The April 4 attack on Khan Shaykhun, in Syria’s Idlib province, using chemical warfare weapons was almost certainly the work of Bashar al-Assad’s regime. This is the only explanation that ticks off all the boxes: means, motive and opportunity. The hastily assembled US retaliatory attack on the Syrian air base at Shayrat, near Homs, however, might not have been particularly effective in addressing the problem of residual nerve agents in the hands of the Syrian regime.  

This is not to argue that the American attack on the Syrian air base at Shayrat was reckless or high-risk. It could have been a lot more effective, though, if it had been carefully planned and executed. Damage to the base was not extensive and the Assad regime has endured worse humiliations. The fact that Trump may have been partly motivated by wanting to be seen as decisive may have worked against the use of military power for defined ends.

Although chlorine had been used in Syria on several occasions since 2013 by all sides, resorting again to binary chemical warfare agents such as sarin gas represents an open defiance of the international norms Damascus had agreed to be bound to under an inspection and disposal program organised by the Organisation for the Prohibition of Chemical Weapons (OPCW) and underwritten by Russia. For the outside world now to turn a blind eye to use of the same weapons would effectively amount to standing with arms folded while the level of savagery in this conflict rose to new heights.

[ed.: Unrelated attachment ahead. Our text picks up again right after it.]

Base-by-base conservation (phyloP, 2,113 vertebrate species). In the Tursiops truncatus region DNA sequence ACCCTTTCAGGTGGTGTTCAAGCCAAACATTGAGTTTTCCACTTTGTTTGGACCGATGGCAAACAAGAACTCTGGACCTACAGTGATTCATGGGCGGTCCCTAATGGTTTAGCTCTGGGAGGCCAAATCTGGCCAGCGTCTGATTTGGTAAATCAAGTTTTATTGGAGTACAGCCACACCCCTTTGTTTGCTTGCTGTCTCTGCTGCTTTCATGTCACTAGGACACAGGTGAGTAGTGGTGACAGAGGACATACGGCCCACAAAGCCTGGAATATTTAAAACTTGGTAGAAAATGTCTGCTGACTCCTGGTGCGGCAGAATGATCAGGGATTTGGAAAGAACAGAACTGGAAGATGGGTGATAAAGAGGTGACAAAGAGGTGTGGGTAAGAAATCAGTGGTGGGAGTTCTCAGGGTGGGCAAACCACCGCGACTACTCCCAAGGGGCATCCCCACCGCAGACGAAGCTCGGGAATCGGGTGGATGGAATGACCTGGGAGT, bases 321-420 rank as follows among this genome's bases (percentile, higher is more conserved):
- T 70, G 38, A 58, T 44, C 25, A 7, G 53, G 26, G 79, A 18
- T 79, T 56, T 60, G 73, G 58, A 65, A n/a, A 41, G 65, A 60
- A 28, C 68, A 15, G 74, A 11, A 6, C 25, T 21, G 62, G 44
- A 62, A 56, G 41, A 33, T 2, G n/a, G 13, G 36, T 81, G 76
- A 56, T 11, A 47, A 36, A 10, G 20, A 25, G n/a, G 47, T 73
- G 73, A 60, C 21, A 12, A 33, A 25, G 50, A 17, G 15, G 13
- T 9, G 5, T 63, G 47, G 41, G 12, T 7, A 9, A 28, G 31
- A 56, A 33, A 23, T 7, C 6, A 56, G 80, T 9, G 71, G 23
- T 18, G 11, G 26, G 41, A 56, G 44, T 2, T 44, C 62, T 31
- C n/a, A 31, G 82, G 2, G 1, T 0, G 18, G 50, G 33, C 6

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Though only an attack mounted by the Syrian armed forces would meet all the criteria to explain the use of chemical weapons, an independent readout on the product used should be a key element in underlining the seriousness of the red line now crossed. Everything relayed via Syrian opposition forces, particularly via sources from the al-Qaeda end of the spectrum or the Turkish authorities, should be counter-checked before being uncritically recycled ad infinitum.

[Rundle: Syrian airstrikes won’t lead to World War III]

Other doubts have been raised whether the Syrian regime could have been so clearly bent on self-destruction soon after its apparent move to offensive mode with the retaking of Aleppo on December 6, 2016. This, however, is a total misreading of what is happening on the ground. The pattern of the Syrian conflict has one common theme: the regime has huge difficulties in holding terrain due to the poor quality of its conscript-based armed forces and the capacity of its opponents to crop up almost at will, crossing the vast central steppe and suddenly appearing in the inhabited areas around the western rim and the Euphrates river valley. In particular, the media picture since Aleppo fell has overlooked numerous firefights along the southern rim of Idlib province, where Islamist fighters have been dumped following “ceasefire” deals concluded in and around Aleppo, Damascus and Homs. These fiercely committed forces (mainly al-Qaeda offshoots) are easily re-supplied across the Turkish border and have begun pressing south towards the next provincial capital, Hama.

Hama is one of a handful of Syrian cities that has remained relatively quarantined during the course of the conflict. It is no coincidence that it was the city that, 35 years ago, served as the final battleground in the Muslim Brotherhood’s rebellion against the government. The punishment meted out in the regime’s bombardment of the city was so brutal and decisive that Hama has remained in clamp-down ever since. If it can now be drawn directly into the struggle, the regime will suffer a moral loss which would more than outweigh the victory it has claimed in Aleppo.